“Happiness is when what you think, what you say, and what you do are in harmony.” – Mahatma Gandhi“This is only my second week doing it, but I’m starting to like my two-run Tuesdays. Five miles before sunrise this morning, and just finished 8.75 miles of yassos. 13.75 miles closer to Philly. Happy Tuesday.” – facebook status, Tuesday, Oct. 01.
“My run today was so crappy, I’m not even sure if I’m going to admit it really happened” – facebook comment, Thursday, Oct. 03.
“I had another HORRIBLE fucking run this morning and was so angry at myself that I was fully prepared to write a scathingly angry self-deprecating vent-blog all about the stupid shit I’ve done in the last two days to set myself up for failure.” – facebook status, Saturday, Oct. 05.
Two weeks ago, after confidently expressing how much I loved my new “two-run Tuesdays” and feeling pretty strong for completing both runs and my workout for that day; I quickly lost my damn mind, threw my hands high up over my head, and roared onto a three day roller coaster of misplaced priorities. It was awesome. There were loops, barrel rolls, laughing, maybe some screaming. Life is short. You can’t have too much fun, right? Not exactly. Not me anyway.
Now I didn’t do anything too crazy. I wasn’t snorting cocaine off of a hooker’s belly or drinking bottles of whiskey with the Rolling Stones’ grandchildren. Nor was I mindlessly pounding buckets of fried chicken and chasing them down with ice cream sundaes and chili cheese fries. I just got way too lax with my routine and didn’t make adjustments to self-correct as soon as I should’ve.
I’m still a newbie, but I’ve been conducting this healthier experiment on myself for roughly a year now. It started with running, branched out into regular gym workouts, slowly evolved into a plant-based diet overhaul, and only recently crossed its legs into a daily meditation practice. And with each new step towards a cleaner, more in-tuned existence, the more I notice the negative effects of unhealthy variables like going too long without proper rest or nutrient dense food.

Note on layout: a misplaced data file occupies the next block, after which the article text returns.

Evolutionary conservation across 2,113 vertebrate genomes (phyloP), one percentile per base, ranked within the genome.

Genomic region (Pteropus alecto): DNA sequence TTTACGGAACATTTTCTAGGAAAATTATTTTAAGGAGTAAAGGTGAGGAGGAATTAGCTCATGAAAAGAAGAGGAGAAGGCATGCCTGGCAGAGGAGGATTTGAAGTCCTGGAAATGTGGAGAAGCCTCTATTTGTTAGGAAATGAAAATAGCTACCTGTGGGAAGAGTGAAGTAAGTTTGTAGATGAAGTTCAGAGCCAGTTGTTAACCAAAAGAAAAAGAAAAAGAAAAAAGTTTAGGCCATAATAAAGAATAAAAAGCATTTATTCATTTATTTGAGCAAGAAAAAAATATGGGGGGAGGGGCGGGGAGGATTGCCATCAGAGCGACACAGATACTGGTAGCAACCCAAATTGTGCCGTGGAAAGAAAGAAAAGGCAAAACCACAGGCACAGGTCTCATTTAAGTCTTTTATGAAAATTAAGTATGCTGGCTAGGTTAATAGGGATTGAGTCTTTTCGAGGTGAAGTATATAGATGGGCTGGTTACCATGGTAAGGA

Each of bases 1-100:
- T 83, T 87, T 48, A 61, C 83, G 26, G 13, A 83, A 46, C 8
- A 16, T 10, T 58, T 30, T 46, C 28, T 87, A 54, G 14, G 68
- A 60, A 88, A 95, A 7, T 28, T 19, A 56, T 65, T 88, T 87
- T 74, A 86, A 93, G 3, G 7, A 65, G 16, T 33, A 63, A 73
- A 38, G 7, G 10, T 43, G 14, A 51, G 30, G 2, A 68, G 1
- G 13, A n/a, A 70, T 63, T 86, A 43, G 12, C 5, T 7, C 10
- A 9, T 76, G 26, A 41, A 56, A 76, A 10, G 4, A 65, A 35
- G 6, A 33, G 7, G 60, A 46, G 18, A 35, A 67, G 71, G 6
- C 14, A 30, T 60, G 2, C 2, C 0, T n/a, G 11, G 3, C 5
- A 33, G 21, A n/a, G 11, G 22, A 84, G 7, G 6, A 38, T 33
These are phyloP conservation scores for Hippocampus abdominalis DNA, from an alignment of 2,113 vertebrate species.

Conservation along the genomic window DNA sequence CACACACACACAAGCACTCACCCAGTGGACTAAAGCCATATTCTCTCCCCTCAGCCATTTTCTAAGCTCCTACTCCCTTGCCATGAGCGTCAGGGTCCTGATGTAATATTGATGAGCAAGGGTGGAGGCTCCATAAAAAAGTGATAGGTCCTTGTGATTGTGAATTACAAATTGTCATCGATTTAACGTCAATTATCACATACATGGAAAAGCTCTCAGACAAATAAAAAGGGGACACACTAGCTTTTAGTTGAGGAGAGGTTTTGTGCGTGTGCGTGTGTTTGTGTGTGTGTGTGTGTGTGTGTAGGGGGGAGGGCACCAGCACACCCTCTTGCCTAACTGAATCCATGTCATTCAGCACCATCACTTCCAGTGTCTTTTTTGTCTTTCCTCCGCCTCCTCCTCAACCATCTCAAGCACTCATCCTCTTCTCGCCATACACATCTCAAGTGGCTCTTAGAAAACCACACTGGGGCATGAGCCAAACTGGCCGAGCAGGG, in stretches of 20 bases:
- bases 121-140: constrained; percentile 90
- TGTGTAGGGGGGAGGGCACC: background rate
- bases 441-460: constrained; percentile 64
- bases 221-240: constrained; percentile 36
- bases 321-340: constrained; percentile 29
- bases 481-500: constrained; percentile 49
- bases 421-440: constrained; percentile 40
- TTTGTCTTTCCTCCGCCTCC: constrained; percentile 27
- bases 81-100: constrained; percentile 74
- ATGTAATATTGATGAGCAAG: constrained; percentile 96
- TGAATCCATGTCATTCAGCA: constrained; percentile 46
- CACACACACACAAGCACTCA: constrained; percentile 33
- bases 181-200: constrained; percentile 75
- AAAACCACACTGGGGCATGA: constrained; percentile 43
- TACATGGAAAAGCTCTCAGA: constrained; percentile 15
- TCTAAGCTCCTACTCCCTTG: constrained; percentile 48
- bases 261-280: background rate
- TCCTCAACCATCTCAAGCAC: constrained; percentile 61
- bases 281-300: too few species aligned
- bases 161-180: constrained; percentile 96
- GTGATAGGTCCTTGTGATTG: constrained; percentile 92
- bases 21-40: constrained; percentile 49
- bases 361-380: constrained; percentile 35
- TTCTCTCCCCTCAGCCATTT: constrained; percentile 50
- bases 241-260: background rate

When I veered off track two weeks ago, instead of acknowledging the risks early and correcting course, I muscled through workouts despite a near total lack of sleep. Then I tried to “get back” some of the time I lost during my detour by making food choices based on convenience more than nutrition. Less sleep slowed the speed of recovery after my workouts. Poorer nutrition further reduced my energy level going into the next workout. And the cycle continued to spiral downward right into the weekend, including two horrible confidence-crushing “runs” to finish the training week. It was ridiculous.
I’m in the last leg of training for my first marathon. The miles are ramping up. The race is getting closer. This is absolutely not the time to get stupid. I’m asking more from my body than I ever have before. I’ve got less time to recover from a major mishap. And I especially don’t want to force myself to accept failure due to an error caused by a careless lack of focus. Getting lazy now is completely unacceptable.